Paget's Disease of Bone and Osteoarthritis (cont.)

Distinguishing between Paget's disease and osteoarthritis

Not everyone with Paget's disease will develop osteoarthritis. Among those who have both, some may have osteoarthritis caused by the Paget's disease while others will simply have two unrelated conditions.

Both Paget's disease and osteoarthritis can cause joint and bone pain. In people with both conditions, joint and bone pain can occur in the same areas of the body. This can sometimes make it difficult for doctors to tell which condition is causing the pain.

No single test can diagnose osteoarthritis. The diagnosis of osteoarthritis in a person with Paget's disease may involve blood tests, x-ray images, or the examination of fluid drawn from the joint. Blood and urine tests may also be used to help find out if something other than Paget's disease is causing the arthritis.

The bone changes revealed by x-ray images help doctors diagnose both osteoarthritis and Paget's disease. However, in people who have both conditions in the same area of the body, it is often difficult to distinguish between the two. For this reason, the judgment of the patient's doctor is critically important for accurate diagnosis and effective treatment.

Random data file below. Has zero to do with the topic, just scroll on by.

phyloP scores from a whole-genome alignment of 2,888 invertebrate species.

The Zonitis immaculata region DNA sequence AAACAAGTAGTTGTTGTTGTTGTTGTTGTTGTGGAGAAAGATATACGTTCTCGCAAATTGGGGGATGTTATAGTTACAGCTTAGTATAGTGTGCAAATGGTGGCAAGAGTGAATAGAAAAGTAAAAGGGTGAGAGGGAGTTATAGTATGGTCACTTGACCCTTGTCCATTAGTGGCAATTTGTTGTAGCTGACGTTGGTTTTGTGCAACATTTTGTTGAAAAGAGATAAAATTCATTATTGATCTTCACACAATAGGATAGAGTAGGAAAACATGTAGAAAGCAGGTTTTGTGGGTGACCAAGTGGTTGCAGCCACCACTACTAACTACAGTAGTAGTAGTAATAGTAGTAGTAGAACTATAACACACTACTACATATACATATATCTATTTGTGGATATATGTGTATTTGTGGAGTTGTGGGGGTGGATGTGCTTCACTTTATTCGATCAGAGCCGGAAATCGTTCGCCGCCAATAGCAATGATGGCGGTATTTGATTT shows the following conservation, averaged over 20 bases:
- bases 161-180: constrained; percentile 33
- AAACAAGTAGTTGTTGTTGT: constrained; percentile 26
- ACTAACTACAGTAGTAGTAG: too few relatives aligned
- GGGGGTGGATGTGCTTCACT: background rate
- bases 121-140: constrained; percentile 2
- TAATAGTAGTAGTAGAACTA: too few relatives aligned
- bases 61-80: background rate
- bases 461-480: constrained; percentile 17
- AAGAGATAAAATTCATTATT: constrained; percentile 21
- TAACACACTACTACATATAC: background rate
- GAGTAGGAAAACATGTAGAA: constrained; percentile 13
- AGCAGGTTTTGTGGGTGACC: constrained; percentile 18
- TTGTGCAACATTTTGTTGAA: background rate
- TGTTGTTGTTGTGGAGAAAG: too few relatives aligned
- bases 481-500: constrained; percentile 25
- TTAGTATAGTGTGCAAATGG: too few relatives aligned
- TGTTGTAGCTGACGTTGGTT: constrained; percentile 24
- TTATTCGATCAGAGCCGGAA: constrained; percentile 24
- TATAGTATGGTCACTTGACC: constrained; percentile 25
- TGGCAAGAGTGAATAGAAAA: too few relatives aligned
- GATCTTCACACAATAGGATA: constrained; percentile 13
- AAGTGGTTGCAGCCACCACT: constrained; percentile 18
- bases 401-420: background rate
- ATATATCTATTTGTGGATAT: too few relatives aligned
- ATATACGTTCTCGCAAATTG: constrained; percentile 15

How does Paget's disease cause osteoarthritis?

Although they are different conditions, there is a link between Paget's disease and osteoarthritis. The changes that occur in bones affected by Paget's disease can also affect the function of nearby joints. As a result, people with Paget's disease frequently have osteoarthritis. Paget's disease can cause osteoarthritis when it:

  • changes the shape of bones under the cartilage of the joint


  • causes long bones (such as the thigh or leg) to bow and bend, placing excess stress on the joints


  • causes changes in the normal curvature of the spine


  • softens the pelvis, affecting the hip joint.

What are the available treatments?

The treatment strategies for Paget's disease and osteoarthritis are quite different, so it is important to distinguish between the two when making therapy-related decisions. For example, people with both disorders who get good results from their Paget's disease treatment may continue to experience osteoarthritis-related pain. Correctly identifying osteoarthritis as the source of pain is critical to the selection of effective treatments.

The goal of osteoarthritis therapy is to improve joint function and control pain and swelling. Treatment approaches include exercise, weight control, rest, joint care, prescription and over-the-counter medicines, pain relief techniques, and alternative therapies such as acupuncture and nutritional supplements. In certain cases, surgery on the affected joint may be needed.